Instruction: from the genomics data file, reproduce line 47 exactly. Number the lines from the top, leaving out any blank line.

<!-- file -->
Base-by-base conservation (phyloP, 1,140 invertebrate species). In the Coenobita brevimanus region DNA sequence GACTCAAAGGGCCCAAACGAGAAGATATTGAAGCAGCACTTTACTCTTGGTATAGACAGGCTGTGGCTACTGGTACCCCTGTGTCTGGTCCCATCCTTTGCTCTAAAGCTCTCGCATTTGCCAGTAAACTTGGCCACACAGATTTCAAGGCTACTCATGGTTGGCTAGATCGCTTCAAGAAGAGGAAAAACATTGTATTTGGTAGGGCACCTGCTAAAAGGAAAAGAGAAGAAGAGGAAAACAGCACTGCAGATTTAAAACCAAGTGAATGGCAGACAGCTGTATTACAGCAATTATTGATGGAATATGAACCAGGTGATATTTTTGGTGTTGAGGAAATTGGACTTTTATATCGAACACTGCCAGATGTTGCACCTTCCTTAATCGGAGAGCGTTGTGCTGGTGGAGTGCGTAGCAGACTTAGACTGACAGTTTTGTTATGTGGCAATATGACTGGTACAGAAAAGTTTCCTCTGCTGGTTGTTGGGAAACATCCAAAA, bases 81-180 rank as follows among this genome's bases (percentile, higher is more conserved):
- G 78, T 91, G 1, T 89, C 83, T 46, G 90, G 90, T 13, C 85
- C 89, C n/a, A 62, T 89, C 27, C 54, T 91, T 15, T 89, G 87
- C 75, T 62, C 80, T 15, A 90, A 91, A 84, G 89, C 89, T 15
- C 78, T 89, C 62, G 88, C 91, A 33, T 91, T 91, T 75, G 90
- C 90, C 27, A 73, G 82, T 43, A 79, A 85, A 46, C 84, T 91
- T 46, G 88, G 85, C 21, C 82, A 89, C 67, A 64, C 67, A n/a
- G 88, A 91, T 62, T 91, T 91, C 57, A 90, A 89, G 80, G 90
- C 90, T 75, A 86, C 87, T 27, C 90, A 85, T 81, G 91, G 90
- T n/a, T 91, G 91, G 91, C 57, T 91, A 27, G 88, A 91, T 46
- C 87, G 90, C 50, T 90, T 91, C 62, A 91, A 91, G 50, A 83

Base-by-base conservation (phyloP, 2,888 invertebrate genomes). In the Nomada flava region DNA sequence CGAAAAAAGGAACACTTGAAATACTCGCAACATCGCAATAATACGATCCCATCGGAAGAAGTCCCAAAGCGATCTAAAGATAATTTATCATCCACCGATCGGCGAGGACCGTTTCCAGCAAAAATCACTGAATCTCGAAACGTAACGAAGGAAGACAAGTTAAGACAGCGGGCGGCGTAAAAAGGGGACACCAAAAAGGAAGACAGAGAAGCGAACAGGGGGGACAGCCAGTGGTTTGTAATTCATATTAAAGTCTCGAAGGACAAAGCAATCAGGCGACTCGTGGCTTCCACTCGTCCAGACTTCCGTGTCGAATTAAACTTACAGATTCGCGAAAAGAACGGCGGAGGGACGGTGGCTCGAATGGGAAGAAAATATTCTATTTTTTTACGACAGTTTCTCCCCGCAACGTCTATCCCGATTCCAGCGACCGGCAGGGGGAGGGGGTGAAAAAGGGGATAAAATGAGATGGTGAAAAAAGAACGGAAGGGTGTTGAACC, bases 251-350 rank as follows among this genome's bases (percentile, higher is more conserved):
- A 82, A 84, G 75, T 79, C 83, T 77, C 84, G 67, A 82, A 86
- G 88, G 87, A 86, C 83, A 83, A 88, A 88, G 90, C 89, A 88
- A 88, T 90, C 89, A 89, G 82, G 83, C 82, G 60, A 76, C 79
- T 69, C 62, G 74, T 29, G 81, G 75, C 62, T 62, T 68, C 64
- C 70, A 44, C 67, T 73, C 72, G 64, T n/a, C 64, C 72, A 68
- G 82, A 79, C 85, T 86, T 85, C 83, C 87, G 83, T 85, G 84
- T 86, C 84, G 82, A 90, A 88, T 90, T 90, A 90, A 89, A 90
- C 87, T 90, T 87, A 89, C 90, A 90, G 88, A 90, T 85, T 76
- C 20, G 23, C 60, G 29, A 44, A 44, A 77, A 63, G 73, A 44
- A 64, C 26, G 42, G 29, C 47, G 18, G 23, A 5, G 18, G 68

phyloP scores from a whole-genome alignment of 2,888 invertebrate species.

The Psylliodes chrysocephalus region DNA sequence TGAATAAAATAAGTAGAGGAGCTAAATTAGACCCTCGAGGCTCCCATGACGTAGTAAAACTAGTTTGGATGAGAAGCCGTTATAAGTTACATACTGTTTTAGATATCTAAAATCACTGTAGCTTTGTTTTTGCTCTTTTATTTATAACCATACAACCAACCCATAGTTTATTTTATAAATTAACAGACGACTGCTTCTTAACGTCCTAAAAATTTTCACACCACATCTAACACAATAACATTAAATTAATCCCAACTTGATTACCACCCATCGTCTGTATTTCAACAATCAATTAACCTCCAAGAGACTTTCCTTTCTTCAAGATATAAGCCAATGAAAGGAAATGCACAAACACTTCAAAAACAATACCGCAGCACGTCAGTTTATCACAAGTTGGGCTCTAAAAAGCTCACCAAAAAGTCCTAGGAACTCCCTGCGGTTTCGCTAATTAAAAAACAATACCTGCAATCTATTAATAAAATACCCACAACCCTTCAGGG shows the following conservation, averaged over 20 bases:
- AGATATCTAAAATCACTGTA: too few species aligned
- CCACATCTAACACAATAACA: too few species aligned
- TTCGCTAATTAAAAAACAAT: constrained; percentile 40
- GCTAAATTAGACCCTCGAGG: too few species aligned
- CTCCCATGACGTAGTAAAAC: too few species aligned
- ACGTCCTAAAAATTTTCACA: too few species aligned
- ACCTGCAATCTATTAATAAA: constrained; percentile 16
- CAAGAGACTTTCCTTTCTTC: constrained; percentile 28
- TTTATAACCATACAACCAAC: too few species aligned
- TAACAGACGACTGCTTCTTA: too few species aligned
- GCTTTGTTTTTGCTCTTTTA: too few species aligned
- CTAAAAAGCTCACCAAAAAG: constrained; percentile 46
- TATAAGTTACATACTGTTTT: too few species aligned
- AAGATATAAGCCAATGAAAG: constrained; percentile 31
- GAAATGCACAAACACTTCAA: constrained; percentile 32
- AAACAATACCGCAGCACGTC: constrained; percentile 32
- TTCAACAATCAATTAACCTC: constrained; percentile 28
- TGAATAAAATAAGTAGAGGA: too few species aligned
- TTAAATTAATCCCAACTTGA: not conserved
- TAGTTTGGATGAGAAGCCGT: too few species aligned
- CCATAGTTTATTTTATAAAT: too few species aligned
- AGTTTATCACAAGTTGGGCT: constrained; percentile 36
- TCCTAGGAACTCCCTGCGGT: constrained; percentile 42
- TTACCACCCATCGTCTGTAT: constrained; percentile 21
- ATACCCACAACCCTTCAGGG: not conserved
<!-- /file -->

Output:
- TCCTAGGAACTCCCTGCGGT: constrained; percentile 42